A lot of things happened in the last quarter century, but the covering of loads wasn't one of them. It has been 25 years since the first bill was introduced in the Maryland General Assembly to ban trucks from driving with uncovered gravel or other loose loads, and many similar bills have been rejected ever since. A mere mention of "covered loads" today elicits snickers and groans, even from legislators with short memories.

Yesterday they were at it again. Representatives of trucking firms that oppose this year's bill turned up at the Senate Judicial Proceedings Committee with complaints about the cost and danger of covering loads. Supporters of the measure, as usual, retorted with complaints about flying rocks on highways and smashed windshields.

Sen. Howard A. Denis (R-Montgomery), one of the bill's sponsors, was back again too, wielding the same rock he pulled from an uncovered truck to produce at a hearing held years ago. Mary Anne Reynolds of the American Automobile Association, another bill supporter, said about 30,000 insurance claims are filed in Maryland each year for broken windshields caused by flying objects.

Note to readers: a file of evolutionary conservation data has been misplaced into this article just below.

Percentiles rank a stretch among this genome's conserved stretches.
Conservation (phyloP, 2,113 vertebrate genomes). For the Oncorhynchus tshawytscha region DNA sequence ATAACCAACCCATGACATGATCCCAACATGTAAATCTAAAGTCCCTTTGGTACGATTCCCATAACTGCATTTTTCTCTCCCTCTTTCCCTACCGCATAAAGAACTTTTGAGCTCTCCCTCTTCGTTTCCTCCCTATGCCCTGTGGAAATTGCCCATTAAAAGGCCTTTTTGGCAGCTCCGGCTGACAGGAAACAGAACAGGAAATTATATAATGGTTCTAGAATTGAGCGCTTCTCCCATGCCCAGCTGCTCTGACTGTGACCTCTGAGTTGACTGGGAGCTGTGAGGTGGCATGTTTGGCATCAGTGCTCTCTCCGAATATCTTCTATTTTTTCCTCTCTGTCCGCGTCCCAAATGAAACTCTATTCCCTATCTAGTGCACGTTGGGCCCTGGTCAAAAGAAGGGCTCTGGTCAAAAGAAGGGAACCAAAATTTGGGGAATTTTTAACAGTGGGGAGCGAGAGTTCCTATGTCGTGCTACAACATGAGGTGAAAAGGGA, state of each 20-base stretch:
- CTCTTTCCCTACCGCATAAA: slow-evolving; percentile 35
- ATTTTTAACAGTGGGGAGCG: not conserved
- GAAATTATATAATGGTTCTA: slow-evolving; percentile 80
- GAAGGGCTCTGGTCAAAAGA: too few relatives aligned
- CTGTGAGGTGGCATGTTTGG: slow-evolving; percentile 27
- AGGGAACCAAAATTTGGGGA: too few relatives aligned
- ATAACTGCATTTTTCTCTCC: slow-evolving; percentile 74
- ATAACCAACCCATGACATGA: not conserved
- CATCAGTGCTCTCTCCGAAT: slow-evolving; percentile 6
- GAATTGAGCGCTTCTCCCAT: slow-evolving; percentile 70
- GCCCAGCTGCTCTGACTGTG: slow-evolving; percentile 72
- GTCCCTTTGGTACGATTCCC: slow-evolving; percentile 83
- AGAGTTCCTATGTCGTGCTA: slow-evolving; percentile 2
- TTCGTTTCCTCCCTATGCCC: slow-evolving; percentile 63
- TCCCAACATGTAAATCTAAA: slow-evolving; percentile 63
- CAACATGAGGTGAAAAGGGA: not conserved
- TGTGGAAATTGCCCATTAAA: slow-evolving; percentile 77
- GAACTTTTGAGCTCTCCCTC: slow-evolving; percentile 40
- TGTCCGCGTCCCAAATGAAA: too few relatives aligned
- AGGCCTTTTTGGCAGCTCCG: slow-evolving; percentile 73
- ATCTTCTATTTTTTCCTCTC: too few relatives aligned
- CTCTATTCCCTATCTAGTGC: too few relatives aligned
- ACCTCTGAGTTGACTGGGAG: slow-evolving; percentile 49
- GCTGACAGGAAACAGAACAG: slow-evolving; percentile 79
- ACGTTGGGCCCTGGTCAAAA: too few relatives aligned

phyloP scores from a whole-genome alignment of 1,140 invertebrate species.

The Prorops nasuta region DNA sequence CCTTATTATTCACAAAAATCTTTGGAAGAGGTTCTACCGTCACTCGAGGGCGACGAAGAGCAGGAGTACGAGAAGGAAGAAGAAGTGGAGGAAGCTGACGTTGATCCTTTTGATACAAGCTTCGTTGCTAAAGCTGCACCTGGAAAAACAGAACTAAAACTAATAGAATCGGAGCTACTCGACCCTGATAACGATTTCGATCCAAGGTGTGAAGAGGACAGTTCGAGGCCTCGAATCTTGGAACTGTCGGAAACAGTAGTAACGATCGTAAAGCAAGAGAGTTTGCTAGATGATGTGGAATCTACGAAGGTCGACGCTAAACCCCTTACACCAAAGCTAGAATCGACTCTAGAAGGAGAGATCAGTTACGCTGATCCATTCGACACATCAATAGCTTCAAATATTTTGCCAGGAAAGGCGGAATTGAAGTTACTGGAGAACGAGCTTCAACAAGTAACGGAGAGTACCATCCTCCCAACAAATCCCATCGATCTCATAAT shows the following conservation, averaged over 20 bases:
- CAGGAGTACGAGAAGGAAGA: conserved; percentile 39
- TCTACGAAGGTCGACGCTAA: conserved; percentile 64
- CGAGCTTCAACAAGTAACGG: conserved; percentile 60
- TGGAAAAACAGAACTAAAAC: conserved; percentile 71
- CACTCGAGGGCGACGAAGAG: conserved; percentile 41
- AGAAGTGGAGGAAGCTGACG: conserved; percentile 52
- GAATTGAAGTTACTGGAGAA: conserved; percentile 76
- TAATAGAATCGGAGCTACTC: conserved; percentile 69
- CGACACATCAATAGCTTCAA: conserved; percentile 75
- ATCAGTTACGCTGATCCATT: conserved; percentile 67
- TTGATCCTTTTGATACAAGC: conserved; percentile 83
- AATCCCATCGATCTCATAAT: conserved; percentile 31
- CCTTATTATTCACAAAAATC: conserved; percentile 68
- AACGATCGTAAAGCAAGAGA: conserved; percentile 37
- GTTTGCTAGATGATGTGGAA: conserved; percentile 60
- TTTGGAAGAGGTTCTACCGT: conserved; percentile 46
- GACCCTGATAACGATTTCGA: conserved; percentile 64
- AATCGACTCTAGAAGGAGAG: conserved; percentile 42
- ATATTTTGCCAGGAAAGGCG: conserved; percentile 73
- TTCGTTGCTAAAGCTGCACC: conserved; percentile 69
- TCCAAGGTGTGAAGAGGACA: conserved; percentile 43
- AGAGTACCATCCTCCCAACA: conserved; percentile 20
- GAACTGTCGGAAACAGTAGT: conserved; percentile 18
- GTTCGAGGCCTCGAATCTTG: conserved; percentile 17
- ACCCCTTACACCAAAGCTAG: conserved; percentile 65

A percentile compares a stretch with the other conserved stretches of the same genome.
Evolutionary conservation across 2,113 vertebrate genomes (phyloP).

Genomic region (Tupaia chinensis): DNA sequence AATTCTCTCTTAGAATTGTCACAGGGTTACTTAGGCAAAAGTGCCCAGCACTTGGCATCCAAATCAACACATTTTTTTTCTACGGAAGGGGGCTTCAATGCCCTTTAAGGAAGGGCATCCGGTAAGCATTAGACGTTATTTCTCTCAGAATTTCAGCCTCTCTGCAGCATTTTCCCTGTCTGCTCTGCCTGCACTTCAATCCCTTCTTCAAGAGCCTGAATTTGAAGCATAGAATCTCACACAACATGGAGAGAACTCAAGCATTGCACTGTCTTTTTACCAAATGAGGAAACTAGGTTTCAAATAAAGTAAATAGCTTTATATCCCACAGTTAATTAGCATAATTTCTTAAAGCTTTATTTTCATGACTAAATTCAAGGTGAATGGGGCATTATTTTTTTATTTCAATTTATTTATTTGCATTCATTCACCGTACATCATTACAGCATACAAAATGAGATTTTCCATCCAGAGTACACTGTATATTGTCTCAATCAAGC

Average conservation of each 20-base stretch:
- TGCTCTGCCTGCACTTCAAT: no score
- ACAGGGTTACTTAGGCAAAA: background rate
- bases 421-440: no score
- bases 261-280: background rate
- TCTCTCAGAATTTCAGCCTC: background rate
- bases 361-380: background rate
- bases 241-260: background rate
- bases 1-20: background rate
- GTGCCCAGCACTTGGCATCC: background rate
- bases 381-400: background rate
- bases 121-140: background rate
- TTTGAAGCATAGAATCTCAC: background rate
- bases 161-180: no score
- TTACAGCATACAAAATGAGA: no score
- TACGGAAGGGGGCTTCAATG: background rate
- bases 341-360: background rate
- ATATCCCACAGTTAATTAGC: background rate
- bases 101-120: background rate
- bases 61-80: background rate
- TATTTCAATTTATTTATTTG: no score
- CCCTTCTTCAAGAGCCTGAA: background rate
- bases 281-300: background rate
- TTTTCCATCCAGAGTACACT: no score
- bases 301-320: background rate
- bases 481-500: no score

Don Prescott was back again, too. He runs a business with 126 trucks in Southern Maryland and said he paid about 80 claims last year -- about half of those that were filed against him -- to motorists whose cars were damaged by debris flying from his trucks and cement mixers.

He said that the debris is "a nuisance," but that the alternative is worse: Canvas covers could fly off trucks and strike cars -- blinding the drivers and causing accidents -- and employes could be injured climbing on trucks to cover the loads.

After the hearing, Denis said he didn't know how the bill would fare. Sometimes it has passed the committee only to be defeated elsewhere. "It's like the Perils of Pauline," he said, "except in this little drama Pauline gets run over by the train in the end."